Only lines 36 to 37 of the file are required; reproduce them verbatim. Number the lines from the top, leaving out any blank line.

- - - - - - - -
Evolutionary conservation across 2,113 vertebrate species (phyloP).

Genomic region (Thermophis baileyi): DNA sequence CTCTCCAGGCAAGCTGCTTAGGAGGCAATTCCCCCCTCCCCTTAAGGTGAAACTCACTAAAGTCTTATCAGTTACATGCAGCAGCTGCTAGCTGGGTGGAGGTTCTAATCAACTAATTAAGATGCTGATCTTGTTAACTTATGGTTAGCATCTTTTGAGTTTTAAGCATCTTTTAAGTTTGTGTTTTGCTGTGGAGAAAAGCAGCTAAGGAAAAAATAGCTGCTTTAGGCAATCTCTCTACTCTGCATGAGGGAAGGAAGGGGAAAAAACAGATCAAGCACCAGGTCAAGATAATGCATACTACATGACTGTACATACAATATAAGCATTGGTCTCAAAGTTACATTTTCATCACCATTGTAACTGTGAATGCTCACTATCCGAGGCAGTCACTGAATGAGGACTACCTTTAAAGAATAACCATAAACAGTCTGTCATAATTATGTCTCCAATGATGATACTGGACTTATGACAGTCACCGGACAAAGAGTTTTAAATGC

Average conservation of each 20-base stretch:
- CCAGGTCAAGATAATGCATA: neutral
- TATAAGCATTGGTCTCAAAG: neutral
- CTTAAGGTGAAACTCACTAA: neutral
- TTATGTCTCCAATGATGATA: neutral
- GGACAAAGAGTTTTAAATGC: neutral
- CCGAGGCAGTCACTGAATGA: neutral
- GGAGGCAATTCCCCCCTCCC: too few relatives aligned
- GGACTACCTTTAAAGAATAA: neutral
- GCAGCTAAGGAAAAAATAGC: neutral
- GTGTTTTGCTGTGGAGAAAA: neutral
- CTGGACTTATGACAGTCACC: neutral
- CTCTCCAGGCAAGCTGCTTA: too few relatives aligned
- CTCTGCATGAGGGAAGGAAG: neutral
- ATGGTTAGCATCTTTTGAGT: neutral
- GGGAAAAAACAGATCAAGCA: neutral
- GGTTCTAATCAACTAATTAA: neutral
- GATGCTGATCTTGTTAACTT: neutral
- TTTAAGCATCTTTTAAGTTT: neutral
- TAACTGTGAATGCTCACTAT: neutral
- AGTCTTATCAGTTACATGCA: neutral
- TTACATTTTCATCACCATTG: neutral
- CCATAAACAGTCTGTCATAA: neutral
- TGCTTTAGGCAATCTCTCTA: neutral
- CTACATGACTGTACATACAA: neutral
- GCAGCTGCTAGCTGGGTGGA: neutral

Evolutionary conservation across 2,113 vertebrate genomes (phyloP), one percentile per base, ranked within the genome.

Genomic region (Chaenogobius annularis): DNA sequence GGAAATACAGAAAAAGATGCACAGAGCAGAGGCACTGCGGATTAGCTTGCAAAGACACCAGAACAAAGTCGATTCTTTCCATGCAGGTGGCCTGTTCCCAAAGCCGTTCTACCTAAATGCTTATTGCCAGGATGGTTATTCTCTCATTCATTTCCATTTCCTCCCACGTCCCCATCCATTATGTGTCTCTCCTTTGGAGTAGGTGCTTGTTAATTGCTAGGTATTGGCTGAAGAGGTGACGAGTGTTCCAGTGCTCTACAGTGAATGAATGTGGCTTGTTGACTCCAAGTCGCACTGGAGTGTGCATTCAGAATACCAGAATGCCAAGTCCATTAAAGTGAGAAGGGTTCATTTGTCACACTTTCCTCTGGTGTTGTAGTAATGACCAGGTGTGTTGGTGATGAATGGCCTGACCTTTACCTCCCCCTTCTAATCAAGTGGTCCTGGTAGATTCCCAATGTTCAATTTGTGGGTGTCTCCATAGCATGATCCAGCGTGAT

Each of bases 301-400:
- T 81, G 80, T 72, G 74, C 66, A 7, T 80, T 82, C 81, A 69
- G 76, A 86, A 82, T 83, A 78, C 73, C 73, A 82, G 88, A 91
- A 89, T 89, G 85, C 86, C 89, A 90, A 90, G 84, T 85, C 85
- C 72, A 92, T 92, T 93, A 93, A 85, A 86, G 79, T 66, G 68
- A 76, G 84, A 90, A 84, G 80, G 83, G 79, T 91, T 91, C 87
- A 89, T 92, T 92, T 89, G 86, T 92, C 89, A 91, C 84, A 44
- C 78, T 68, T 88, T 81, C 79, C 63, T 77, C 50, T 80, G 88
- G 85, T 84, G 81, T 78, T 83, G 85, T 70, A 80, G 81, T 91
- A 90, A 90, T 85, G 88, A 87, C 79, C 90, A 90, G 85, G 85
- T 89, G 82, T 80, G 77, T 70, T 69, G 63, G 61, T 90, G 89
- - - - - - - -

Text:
- A 76, G 84, A 90, A 84, G 80, G 83, G 79, T 91, T 91, C 87
- A 89, T 92, T 92, T 89, G 86, T 92, C 89, A 91, C 84, A 44